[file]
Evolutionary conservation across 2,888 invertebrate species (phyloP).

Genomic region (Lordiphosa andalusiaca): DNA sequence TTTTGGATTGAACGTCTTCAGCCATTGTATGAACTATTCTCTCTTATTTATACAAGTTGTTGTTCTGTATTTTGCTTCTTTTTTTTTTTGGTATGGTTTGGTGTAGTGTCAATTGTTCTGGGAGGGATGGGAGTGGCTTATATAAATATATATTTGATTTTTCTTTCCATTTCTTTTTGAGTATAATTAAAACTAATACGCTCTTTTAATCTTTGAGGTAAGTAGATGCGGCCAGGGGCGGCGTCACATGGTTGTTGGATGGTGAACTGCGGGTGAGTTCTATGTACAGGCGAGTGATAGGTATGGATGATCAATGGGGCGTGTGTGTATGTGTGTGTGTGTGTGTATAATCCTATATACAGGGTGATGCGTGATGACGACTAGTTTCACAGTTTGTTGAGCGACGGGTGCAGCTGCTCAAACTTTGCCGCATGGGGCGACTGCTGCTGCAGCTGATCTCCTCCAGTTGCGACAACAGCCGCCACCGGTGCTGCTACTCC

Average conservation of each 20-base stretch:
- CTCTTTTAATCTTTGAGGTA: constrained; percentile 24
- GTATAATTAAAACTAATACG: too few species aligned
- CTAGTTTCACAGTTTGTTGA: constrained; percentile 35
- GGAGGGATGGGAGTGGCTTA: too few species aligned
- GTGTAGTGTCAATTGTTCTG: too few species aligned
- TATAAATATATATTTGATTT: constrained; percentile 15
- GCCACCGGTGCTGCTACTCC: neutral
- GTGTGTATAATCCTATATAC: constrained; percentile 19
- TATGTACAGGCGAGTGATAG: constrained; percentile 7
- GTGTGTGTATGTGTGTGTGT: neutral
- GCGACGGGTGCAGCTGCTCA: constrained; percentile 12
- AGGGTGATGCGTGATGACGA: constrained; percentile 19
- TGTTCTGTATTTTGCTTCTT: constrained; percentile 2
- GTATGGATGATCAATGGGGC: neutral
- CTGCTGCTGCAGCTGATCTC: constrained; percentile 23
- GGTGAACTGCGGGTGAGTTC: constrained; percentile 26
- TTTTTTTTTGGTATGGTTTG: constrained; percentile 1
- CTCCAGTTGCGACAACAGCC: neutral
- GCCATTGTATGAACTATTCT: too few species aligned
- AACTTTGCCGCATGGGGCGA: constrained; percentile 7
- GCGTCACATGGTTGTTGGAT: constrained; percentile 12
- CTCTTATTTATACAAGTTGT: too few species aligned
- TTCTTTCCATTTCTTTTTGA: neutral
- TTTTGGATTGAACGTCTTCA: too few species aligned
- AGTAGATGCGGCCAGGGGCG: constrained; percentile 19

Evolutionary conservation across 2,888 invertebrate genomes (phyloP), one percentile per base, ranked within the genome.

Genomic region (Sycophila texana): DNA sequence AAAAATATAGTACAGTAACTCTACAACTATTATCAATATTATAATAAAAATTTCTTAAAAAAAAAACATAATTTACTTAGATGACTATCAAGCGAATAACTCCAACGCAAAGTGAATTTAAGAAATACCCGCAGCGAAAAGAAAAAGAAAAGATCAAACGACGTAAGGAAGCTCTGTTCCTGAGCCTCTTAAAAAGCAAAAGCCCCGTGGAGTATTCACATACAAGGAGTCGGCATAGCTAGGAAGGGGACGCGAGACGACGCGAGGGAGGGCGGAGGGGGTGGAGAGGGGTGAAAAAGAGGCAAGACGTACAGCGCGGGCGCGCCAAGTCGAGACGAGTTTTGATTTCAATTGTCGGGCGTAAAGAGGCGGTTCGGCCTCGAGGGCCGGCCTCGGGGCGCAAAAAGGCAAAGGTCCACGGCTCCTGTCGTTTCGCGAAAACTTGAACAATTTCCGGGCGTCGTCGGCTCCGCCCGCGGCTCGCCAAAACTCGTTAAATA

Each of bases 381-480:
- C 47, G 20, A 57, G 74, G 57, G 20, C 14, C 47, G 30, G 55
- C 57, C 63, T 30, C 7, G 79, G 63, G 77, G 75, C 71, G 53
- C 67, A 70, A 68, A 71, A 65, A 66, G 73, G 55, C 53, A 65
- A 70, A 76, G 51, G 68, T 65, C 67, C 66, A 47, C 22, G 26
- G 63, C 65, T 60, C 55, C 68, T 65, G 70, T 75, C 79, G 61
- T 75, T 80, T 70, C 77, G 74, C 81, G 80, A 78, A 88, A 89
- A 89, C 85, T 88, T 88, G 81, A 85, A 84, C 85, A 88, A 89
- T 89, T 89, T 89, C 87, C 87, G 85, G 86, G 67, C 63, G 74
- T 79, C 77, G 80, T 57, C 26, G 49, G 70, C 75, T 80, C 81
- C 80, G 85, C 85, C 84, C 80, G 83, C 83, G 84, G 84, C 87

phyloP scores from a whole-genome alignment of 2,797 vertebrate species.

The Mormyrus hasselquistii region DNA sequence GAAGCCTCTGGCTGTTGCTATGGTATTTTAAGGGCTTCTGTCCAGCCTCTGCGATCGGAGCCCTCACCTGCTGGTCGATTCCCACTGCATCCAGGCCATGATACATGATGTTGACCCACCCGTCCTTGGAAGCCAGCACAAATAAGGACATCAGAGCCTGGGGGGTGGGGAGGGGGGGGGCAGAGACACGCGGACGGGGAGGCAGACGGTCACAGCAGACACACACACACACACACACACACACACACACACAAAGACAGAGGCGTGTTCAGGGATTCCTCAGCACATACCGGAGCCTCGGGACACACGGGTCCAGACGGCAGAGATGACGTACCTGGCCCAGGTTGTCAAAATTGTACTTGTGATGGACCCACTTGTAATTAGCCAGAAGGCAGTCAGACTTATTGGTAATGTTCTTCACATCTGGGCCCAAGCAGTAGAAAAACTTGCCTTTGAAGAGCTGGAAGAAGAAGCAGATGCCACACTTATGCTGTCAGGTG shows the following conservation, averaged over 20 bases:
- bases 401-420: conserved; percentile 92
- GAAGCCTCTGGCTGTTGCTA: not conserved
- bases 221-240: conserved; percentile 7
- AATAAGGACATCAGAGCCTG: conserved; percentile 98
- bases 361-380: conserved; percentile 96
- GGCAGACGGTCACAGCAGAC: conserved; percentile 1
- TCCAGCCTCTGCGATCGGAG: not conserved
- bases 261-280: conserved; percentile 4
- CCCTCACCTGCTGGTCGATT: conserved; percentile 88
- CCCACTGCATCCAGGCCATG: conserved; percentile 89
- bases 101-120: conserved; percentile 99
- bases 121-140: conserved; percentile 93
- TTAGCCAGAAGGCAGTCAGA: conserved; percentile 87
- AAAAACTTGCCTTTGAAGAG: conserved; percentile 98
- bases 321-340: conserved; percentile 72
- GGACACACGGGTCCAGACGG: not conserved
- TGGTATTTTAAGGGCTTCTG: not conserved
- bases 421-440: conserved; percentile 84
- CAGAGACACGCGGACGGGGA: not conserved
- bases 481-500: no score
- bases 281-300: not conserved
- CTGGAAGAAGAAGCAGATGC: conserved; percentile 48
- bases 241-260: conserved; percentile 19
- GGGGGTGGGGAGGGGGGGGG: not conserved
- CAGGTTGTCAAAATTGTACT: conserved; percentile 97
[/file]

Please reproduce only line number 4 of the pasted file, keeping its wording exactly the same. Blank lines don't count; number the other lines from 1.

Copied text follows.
- CTCTTTTAATCTTTGAGGTA: constrained; percentile 24